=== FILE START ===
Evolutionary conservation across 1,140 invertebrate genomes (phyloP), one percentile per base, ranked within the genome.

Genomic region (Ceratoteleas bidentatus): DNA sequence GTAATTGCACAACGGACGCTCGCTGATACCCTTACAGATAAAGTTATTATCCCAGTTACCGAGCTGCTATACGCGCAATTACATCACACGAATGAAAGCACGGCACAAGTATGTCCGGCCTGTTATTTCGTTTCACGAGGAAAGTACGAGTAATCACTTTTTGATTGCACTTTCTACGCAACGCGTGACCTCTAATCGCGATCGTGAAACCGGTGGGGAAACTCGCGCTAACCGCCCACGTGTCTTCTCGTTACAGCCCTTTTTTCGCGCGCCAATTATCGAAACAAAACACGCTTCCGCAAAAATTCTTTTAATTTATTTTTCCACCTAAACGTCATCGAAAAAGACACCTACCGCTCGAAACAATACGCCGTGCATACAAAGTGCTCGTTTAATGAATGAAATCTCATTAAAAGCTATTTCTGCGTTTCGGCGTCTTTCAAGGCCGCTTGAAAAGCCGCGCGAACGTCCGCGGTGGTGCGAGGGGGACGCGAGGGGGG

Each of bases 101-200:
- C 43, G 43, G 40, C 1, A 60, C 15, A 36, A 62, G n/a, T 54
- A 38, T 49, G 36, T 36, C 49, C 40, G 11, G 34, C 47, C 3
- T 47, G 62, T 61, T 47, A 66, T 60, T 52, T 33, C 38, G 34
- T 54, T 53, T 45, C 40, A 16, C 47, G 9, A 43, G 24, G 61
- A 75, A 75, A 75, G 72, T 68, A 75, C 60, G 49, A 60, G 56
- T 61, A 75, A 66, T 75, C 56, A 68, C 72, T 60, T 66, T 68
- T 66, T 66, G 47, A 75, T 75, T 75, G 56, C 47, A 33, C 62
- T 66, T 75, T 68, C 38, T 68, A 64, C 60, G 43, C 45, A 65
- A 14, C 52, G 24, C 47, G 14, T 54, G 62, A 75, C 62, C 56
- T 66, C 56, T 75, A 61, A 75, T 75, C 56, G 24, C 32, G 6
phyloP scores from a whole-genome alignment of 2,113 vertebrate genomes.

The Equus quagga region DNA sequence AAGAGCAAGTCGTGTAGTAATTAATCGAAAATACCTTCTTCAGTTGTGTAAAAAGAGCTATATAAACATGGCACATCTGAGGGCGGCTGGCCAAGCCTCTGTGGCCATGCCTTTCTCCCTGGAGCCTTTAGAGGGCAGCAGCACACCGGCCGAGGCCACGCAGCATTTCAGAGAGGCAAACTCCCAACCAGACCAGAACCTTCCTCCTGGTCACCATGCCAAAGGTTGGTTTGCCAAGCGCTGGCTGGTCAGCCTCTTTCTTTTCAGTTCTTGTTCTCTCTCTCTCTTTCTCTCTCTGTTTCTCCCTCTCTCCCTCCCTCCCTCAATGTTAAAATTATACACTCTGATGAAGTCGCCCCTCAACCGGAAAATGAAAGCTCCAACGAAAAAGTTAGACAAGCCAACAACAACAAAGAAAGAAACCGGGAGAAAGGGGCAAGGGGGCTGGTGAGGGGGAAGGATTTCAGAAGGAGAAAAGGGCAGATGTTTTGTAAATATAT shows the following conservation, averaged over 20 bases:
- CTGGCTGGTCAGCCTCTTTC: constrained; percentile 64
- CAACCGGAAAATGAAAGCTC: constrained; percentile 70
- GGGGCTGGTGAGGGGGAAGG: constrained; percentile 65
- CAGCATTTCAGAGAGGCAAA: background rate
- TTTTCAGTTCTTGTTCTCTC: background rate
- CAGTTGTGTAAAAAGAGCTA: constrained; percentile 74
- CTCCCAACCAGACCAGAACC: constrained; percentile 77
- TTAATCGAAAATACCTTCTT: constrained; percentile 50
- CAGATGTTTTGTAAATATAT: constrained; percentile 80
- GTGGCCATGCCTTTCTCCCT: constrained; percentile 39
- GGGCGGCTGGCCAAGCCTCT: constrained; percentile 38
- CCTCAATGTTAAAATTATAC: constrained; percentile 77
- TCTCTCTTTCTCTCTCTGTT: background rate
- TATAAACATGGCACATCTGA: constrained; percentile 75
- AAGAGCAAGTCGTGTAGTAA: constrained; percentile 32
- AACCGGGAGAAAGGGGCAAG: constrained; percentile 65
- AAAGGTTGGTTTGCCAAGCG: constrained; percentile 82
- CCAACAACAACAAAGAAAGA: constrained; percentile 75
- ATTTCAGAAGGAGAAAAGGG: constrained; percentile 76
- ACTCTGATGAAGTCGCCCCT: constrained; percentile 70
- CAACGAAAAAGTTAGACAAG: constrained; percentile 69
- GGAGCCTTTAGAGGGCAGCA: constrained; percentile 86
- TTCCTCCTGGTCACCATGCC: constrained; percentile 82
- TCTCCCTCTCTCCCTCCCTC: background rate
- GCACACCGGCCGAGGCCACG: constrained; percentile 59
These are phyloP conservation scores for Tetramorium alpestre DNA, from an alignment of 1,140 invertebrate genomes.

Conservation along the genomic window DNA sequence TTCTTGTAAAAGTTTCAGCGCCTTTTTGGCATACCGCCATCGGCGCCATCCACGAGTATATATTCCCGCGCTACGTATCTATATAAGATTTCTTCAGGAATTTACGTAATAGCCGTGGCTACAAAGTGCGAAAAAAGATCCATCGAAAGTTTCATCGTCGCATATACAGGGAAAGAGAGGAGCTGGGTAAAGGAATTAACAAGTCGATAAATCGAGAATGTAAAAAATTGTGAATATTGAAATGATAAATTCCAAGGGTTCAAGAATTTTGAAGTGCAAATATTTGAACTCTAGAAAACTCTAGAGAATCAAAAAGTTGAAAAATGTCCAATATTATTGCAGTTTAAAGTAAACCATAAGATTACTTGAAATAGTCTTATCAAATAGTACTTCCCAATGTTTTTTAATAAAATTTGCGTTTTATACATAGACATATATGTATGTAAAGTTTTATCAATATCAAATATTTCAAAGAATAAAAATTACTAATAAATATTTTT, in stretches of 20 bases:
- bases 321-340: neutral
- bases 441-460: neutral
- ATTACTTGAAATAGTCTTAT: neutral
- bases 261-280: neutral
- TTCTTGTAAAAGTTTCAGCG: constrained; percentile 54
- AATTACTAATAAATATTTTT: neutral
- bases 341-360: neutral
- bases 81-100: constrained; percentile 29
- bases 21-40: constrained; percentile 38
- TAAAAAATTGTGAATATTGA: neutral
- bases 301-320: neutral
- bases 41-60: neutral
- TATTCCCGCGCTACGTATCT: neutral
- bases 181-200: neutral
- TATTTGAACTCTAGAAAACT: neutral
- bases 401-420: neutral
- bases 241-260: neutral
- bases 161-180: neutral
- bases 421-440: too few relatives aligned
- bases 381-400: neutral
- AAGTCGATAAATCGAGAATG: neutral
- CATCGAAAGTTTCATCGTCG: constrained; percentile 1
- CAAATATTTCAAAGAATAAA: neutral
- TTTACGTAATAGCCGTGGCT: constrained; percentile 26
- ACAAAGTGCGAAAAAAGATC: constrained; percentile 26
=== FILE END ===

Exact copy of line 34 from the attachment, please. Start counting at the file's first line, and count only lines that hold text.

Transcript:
- ATTTCAGAAGGAGAAAAGGG: constrained; percentile 76